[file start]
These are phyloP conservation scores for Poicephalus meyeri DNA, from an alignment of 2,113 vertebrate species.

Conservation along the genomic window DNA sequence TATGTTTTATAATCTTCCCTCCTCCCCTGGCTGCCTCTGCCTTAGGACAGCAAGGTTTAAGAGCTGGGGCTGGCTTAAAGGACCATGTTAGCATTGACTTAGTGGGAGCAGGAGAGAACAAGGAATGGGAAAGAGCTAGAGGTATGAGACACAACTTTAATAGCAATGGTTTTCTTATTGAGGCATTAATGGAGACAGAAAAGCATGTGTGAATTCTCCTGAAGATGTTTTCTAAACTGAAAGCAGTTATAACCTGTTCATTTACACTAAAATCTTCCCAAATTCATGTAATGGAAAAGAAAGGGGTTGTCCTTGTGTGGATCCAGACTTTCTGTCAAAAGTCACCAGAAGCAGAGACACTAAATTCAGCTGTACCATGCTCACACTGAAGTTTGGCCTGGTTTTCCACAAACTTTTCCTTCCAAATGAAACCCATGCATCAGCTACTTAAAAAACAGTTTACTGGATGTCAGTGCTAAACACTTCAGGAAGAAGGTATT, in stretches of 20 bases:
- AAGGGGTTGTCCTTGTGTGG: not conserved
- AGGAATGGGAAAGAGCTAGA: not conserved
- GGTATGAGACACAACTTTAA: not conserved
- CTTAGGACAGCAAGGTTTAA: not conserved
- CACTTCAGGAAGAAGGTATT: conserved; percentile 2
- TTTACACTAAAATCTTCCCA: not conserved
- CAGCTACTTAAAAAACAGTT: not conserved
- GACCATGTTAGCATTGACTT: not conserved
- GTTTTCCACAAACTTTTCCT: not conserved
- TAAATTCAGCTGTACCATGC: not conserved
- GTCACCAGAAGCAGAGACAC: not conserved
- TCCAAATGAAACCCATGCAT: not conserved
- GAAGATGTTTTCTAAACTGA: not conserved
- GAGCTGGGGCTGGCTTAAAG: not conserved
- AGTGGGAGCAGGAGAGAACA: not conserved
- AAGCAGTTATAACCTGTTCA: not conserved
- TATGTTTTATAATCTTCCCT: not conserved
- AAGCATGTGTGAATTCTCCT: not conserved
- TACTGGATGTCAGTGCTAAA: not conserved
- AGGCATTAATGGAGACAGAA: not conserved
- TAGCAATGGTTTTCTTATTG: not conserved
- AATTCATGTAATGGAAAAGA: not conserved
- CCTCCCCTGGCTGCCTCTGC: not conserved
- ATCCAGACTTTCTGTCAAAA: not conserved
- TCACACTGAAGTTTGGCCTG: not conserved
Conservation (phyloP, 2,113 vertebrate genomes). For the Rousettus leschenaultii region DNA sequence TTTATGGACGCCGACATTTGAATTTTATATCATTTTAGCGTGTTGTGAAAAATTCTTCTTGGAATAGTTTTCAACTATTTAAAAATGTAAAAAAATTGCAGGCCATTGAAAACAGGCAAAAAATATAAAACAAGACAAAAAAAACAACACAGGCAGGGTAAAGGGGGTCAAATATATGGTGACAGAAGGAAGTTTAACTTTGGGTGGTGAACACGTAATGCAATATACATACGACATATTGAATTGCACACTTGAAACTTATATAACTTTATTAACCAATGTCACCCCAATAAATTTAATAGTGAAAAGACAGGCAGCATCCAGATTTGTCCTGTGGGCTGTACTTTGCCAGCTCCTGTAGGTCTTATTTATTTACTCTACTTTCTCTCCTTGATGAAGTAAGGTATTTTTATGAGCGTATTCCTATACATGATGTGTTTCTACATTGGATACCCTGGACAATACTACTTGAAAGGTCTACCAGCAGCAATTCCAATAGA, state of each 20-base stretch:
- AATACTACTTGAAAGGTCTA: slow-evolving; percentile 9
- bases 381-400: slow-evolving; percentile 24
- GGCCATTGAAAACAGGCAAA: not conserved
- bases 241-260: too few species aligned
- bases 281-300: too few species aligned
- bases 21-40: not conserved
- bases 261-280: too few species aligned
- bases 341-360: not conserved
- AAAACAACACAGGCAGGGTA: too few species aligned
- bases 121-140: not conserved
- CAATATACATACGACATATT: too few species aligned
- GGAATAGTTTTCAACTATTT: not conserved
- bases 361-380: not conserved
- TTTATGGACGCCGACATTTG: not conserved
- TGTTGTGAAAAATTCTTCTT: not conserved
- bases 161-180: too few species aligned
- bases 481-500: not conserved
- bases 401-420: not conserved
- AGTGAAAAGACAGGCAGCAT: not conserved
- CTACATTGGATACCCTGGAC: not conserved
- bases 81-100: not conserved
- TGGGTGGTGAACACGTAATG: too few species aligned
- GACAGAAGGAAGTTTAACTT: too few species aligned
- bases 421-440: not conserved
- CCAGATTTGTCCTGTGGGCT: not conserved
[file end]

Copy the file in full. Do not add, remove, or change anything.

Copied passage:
These are phyloP conservation scores for Poicephalus meyeri DNA, from an alignment of 2,113 vertebrate species.

Conservation along the genomic window DNA sequence TATGTTTTATAATCTTCCCTCCTCCCCTGGCTGCCTCTGCCTTAGGACAGCAAGGTTTAAGAGCTGGGGCTGGCTTAAAGGACCATGTTAGCATTGACTTAGTGGGAGCAGGAGAGAACAAGGAATGGGAAAGAGCTAGAGGTATGAGACACAACTTTAATAGCAATGGTTTTCTTATTGAGGCATTAATGGAGACAGAAAAGCATGTGTGAATTCTCCTGAAGATGTTTTCTAAACTGAAAGCAGTTATAACCTGTTCATTTACACTAAAATCTTCCCAAATTCATGTAATGGAAAAGAAAGGGGTTGTCCTTGTGTGGATCCAGACTTTCTGTCAAAAGTCACCAGAAGCAGAGACACTAAATTCAGCTGTACCATGCTCACACTGAAGTTTGGCCTGGTTTTCCACAAACTTTTCCTTCCAAATGAAACCCATGCATCAGCTACTTAAAAAACAGTTTACTGGATGTCAGTGCTAAACACTTCAGGAAGAAGGTATT, in stretches of 20 bases:
- AAGGGGTTGTCCTTGTGTGG: not conserved
- AGGAATGGGAAAGAGCTAGA: not conserved
- GGTATGAGACACAACTTTAA: not conserved
- CTTAGGACAGCAAGGTTTAA: not conserved
- CACTTCAGGAAGAAGGTATT: conserved; percentile 2
- TTTACACTAAAATCTTCCCA: not conserved
- CAGCTACTTAAAAAACAGTT: not conserved
- GACCATGTTAGCATTGACTT: not conserved
- GTTTTCCACAAACTTTTCCT: not conserved
- TAAATTCAGCTGTACCATGC: not conserved
- GTCACCAGAAGCAGAGACAC: not conserved
- TCCAAATGAAACCCATGCAT: not conserved
- GAAGATGTTTTCTAAACTGA: not conserved
- GAGCTGGGGCTGGCTTAAAG: not conserved
- AGTGGGAGCAGGAGAGAACA: not conserved
- AAGCAGTTATAACCTGTTCA: not conserved
- TATGTTTTATAATCTTCCCT: not conserved
- AAGCATGTGTGAATTCTCCT: not conserved
- TACTGGATGTCAGTGCTAAA: not conserved
- AGGCATTAATGGAGACAGAA: not conserved
- TAGCAATGGTTTTCTTATTG: not conserved
- AATTCATGTAATGGAAAAGA: not conserved
- CCTCCCCTGGCTGCCTCTGC: not conserved
- ATCCAGACTTTCTGTCAAAA: not conserved
- TCACACTGAAGTTTGGCCTG: not conserved
Conservation (phyloP, 2,113 vertebrate genomes). For the Rousettus leschenaultii region DNA sequence TTTATGGACGCCGACATTTGAATTTTATATCATTTTAGCGTGTTGTGAAAAATTCTTCTTGGAATAGTTTTCAACTATTTAAAAATGTAAAAAAATTGCAGGCCATTGAAAACAGGCAAAAAATATAAAACAAGACAAAAAAAACAACACAGGCAGGGTAAAGGGGGTCAAATATATGGTGACAGAAGGAAGTTTAACTTTGGGTGGTGAACACGTAATGCAATATACATACGACATATTGAATTGCACACTTGAAACTTATATAACTTTATTAACCAATGTCACCCCAATAAATTTAATAGTGAAAAGACAGGCAGCATCCAGATTTGTCCTGTGGGCTGTACTTTGCCAGCTCCTGTAGGTCTTATTTATTTACTCTACTTTCTCTCCTTGATGAAGTAAGGTATTTTTATGAGCGTATTCCTATACATGATGTGTTTCTACATTGGATACCCTGGACAATACTACTTGAAAGGTCTACCAGCAGCAATTCCAATAGA, state of each 20-base stretch:
- AATACTACTTGAAAGGTCTA: slow-evolving; percentile 9
- bases 381-400: slow-evolving; percentile 24
- GGCCATTGAAAACAGGCAAA: not conserved
- bases 241-260: too few species aligned
- bases 281-300: too few species aligned
- bases 21-40: not conserved
- bases 261-280: too few species aligned
- bases 341-360: not conserved
- AAAACAACACAGGCAGGGTA: too few species aligned
- bases 121-140: not conserved
- CAATATACATACGACATATT: too few species aligned
- GGAATAGTTTTCAACTATTT: not conserved
- bases 361-380: not conserved
- TTTATGGACGCCGACATTTG: not conserved
- TGTTGTGAAAAATTCTTCTT: not conserved
- bases 161-180: too few species aligned
- bases 481-500: not conserved
- bases 401-420: not conserved
- AGTGAAAAGACAGGCAGCAT: not conserved
- CTACATTGGATACCCTGGAC: not conserved
- bases 81-100: not conserved
- TGGGTGGTGAACACGTAATG: too few species aligned
- GACAGAAGGAAGTTTAACTT: too few species aligned
- bases 421-440: not conserved
- CCAGATTTGTCCTGTGGGCT: not conserved